Student Studying

Marshall Online Learning

Our Philosophy

We feel that online learning is less about technology and more about engagement with the coursework and your professors. Marshall online courses consist of both asynchronous and synchronous course work. Asynchronous activities include presentations, moderated discussion boards, case studies, simulations, educational games, self-assessment exercises, and other online instructional content that can be completed at each student’s convenience. Synchronous, scheduled activities include live video class sessions, webinars, facilitated team meetings, one-on-one feedback sessions, and other real-time interactions. Professors are also available via regularly scheduled virtual office hours and email.

The Benefit of Instructional Designers

Instructional designers use specialized knowledge and skills to create engaging and effective learning experiences. They are experts in: learning theories, curriculum design, course development, and learning technology. Instructional designers support courses and faculty by providing best and innovative practices in online teaching pedagogy.

Instructional Designers put their expertise in practicing by doing the following:

Student Studying

LEARNER-CENTERED APPROACHES

Instructional designers identify the important learning goals and outcomes, organize material, and scaffold learning.
Recording For Class

METHODOLOGIES

Instructional designers collaborate with faculty to determine the best methods to deliver instruction online.
Interactive Online

INTERACTIVITY

Instructional designers design a variety of learning interactions, lessons, and exercises that guide learners through new information and building on existing knowledge.
Video Production

MULTIMEDIA LEARNING

Instructional designers produce or oversee the production of multimedia learning materials such as podcasts, videos, asynchronous case study scenarios, etc.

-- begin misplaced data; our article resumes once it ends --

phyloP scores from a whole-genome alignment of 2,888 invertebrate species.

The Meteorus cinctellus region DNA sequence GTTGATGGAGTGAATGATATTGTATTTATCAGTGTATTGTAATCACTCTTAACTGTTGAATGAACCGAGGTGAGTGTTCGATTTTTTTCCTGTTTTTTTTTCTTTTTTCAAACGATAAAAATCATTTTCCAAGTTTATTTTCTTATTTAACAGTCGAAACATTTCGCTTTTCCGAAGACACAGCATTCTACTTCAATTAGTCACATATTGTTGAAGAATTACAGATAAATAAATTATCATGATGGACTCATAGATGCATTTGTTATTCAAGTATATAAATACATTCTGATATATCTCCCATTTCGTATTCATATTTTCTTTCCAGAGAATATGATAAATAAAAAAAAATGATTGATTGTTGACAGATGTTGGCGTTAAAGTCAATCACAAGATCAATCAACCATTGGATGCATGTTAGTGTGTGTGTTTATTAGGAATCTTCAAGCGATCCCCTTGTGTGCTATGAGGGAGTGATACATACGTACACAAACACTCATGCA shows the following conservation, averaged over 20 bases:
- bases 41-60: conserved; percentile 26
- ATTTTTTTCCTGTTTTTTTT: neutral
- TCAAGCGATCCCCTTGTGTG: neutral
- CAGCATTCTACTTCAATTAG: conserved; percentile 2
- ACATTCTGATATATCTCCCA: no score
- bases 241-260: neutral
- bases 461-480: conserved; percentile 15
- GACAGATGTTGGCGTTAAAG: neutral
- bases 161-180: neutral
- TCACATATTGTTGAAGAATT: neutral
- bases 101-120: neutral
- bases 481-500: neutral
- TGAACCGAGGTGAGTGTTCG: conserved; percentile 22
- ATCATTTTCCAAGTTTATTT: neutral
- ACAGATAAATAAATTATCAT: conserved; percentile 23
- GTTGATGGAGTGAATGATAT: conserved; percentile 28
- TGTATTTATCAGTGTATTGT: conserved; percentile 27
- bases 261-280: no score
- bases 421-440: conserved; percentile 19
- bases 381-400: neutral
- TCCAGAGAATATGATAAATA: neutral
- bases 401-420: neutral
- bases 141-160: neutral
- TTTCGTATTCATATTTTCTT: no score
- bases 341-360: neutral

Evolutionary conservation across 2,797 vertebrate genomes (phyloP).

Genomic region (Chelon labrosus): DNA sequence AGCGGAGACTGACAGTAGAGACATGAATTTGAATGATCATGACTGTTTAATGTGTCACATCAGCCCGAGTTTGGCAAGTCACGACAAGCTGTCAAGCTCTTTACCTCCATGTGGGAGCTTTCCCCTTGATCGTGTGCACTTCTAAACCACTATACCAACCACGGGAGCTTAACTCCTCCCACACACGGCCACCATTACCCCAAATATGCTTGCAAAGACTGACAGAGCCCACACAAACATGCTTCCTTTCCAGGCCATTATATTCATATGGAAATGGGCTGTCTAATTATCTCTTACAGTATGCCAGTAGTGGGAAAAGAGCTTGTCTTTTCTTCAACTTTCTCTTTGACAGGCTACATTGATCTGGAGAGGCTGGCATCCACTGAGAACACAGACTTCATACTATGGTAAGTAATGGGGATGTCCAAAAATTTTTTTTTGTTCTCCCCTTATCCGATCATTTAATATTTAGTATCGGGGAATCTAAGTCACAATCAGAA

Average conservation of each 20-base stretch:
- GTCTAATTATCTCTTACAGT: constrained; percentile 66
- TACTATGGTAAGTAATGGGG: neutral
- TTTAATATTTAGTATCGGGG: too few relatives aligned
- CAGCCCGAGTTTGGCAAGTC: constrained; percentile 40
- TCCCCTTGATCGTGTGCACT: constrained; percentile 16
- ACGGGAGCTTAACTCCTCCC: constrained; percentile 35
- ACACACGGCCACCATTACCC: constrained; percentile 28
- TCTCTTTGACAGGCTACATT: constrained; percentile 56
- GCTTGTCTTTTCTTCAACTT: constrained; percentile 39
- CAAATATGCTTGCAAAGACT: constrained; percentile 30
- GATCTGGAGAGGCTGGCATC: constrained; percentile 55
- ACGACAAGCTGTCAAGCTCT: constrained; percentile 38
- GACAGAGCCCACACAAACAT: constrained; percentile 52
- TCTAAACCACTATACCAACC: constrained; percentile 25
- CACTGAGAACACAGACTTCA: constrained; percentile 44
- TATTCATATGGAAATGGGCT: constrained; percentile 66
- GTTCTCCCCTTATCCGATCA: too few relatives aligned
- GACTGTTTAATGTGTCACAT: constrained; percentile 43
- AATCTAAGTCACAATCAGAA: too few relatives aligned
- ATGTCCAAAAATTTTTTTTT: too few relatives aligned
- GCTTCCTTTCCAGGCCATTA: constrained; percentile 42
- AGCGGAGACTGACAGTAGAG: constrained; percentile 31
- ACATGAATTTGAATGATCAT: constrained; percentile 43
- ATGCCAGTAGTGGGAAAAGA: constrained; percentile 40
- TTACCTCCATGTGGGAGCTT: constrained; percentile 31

Class Module

EVALUATION AND ASSESSMENT

Instruction designers create assessment and evaluation activities to measure learner progress and effectiveness of course material.

The Flipped Classroom

In a traditional classroom, whether on-ground or online, a professor delivers the content to learners in some version of a lecture – with slideshows, handouts, and textbook readings – to be followed up by a homework assignment. The flipped classroom asks the students to engage with the content of the lecture before attending class. This is then followed up in class with activities focused on delving deeper into the content.

Before and Outside of Classroom - Students prepare to participate in class activities

BEFORE

Outside of Classroom: Students prepare to participate in class activities

During and Inside of Classroom: Students practice applying key concepts with feedback

DURING

Inside of Classroom: Students practice applying key concepts with feedback

After and Outside of Classroom: Students check their understanding and extend their learning

AFTER

Outside of Classroom: Students check their understanding and extend their learning